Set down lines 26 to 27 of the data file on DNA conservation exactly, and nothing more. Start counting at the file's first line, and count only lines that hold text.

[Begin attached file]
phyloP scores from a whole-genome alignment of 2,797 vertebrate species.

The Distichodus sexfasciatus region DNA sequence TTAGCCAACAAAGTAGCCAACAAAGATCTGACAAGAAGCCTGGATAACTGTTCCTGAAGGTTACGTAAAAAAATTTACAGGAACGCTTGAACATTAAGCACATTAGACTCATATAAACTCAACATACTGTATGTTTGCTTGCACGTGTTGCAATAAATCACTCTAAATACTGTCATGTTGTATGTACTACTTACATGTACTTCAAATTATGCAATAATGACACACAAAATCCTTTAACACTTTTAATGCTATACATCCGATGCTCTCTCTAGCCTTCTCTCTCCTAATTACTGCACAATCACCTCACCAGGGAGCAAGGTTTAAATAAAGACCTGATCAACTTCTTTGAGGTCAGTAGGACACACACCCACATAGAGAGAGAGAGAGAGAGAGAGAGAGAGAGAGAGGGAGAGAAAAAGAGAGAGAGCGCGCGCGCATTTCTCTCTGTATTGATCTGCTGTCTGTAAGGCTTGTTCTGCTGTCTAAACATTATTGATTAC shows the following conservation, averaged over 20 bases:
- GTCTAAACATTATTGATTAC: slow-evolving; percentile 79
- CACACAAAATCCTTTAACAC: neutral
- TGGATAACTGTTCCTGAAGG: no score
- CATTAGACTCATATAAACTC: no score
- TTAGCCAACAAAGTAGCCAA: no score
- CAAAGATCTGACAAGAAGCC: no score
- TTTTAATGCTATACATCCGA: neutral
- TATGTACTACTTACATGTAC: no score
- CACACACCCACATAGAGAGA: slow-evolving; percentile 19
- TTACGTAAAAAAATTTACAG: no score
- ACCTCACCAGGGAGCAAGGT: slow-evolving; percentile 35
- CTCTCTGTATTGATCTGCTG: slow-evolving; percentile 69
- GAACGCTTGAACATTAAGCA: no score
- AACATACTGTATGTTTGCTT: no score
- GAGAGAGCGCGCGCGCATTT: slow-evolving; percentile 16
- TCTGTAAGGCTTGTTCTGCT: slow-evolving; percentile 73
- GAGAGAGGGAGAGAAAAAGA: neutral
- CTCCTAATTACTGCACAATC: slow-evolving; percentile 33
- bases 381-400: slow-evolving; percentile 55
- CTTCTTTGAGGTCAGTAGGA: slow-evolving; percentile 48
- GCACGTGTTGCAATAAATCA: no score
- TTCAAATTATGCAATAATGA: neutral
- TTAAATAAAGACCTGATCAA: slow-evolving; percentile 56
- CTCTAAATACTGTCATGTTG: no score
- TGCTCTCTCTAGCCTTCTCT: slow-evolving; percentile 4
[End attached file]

- CTCTAAATACTGTCATGTTG: no score
- TGCTCTCTCTAGCCTTCTCT: slow-evolving; percentile 4